Abstract and Keywords
The role of cognition in mediating social interaction is illustrated by the General Social Interaction Cycle. Unpacking Lewin’s “grand truism,” B = f (P, E), this chapter explores the role of social cognitive structures and processes in mediating the interaction of the person and the situation. Historically, assuming the independence of personal and environmental determinants of behavior maintained the separation of personality (and its underlying Doctrine of Traits) from social psychology (and its underlying Doctrine of Situationism). An alternative Doctrine of Interactionism, supplemented by a further Doctrine of Reciprocal Determinism, provides a framework for the integration of the two fields by analyzing the dialectical relationships among the person, the environment, and behavior. Two versions of interactionism are described: a static version, originally modeled on the statistical analysis of variance; and a dynamic version, which describes how persons construct the situations to which they respond through evocation, selection, behavioral manipulation, and cognitive transformation. Dynamic interactionism allows the individual’s cognitive processes to play a role in shaping the mental representation of the situation in which his behavior takes place.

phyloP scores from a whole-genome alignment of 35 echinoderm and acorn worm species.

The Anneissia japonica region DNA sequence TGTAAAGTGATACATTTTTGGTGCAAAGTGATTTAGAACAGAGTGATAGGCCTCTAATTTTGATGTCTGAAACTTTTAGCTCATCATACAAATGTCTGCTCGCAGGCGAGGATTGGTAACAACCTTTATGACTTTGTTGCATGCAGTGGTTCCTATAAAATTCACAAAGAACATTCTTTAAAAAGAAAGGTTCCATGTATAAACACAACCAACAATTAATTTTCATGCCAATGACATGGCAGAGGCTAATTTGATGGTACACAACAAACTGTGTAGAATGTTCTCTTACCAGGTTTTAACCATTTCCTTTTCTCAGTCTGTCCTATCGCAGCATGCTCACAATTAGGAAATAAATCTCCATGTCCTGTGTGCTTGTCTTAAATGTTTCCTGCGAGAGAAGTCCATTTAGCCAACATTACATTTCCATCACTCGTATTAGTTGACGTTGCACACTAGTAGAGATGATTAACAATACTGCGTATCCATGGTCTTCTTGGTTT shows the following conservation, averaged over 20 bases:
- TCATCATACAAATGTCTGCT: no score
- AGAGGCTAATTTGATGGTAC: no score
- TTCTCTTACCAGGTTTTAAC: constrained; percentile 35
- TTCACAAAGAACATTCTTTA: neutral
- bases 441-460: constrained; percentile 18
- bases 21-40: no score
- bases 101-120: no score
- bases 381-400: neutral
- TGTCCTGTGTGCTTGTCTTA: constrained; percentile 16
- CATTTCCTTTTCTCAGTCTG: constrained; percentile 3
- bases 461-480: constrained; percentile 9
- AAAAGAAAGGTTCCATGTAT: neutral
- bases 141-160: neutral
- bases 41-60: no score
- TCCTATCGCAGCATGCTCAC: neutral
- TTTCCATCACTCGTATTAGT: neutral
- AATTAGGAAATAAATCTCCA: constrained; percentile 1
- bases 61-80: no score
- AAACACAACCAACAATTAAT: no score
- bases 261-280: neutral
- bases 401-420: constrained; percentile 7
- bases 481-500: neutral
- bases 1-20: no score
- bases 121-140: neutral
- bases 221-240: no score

Keywords: evocation, expectancy effects, interpersonal, interactionism, doctrine of, manipulation, behavioral, reciprocal determinism, doctrine of, selection, social interaction cycle, general, situationism, doctrine of, traits, doctrine of, transformation, cogniti
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